Fixing Inequality Equals Promoting Growth

Posted by | September 7, 2011 10:23 | Filed under: Top Stories

by Stuart Shapiro

As soon as you mention fixing inequality, you get branded as a socialist.  But many of us who want to fix inequality, while influenced by sentiments of promoting fairness, also want to do so to save capitalism.  Robert Reich (a hero because he is one of the few public figures shorter than I am) is one of them.  He points out the relationship between equality and growth.

Look back over the last hundred years and you’ll see the pattern. During periods when the very rich took home a much smaller proportion of total income — as in the Great Prosperity between 1947 and 1977 — the nation as a whole grew faster and median wages surged. We created a virtuous cycle in which an ever growing middle class had the ability to consume more goods and services, which created more and better jobs, thereby stoking demand. The rising tide did in fact lift all boats.

During periods when the very rich took home a larger proportion — as between 1918 and 1933, and in the Great Regression from 1981 to the present day — growth slowed, median wages stagnated and we suffered giant downturns. It’s no mere coincidence that over the last century the top earners’ share of the nation’s total income peaked in 1928 and 2007 — the two years just preceding the biggest downturns.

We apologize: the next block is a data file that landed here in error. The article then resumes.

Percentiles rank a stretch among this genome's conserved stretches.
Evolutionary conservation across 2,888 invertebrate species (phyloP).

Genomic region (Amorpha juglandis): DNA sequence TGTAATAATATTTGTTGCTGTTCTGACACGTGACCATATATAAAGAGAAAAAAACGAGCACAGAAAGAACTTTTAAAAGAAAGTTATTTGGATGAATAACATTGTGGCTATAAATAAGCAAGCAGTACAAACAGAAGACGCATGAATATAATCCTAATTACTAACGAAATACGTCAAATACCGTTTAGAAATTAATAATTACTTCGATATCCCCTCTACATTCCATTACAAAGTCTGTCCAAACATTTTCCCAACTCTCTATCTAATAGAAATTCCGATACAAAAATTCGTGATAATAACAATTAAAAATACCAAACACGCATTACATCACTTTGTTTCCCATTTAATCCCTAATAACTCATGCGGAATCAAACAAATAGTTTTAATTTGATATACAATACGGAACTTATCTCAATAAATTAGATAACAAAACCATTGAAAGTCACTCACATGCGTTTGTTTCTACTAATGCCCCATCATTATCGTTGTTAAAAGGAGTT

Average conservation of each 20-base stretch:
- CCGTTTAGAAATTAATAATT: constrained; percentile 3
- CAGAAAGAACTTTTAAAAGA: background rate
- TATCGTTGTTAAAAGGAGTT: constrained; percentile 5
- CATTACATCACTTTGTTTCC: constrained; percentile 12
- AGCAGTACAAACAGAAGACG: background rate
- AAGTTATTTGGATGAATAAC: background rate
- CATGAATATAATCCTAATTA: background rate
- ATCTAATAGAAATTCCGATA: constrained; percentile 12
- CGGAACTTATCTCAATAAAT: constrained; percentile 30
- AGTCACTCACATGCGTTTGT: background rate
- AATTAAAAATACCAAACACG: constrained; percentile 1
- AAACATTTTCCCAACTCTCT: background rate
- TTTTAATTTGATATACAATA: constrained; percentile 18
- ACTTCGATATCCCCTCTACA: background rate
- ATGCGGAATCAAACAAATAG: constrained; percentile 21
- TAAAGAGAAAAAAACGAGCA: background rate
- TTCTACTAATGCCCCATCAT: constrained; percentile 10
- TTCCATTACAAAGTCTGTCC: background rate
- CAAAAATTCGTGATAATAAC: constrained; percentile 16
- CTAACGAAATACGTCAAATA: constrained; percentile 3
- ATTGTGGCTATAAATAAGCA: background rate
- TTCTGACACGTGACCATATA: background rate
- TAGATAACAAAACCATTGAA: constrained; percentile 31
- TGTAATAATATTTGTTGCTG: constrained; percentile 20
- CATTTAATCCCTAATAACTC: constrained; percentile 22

Keep this in mind as you listen to the Republican debate tonight and the president’s speech tomorrow.  The policies of one side will lead to a new Depression (hint: the ones on stage tonight).  The policies of the other give us our best chance at recovery.

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Copyright 2011 Liberaland
By: Stuart Shapiro

Stuart is a professor and the Director of the Public Policy
program at the Bloustein School of Planning and Public Policy at Rutgers
University. He teaches economics and cost-benefit analysis and studies
regulation in the United States at both the federal and state levels.
Prior to coming to Rutgers, Stuart worked for five years at the Office
of Management and Budget in Washington under Presidents Clinton and
George W. Bush.

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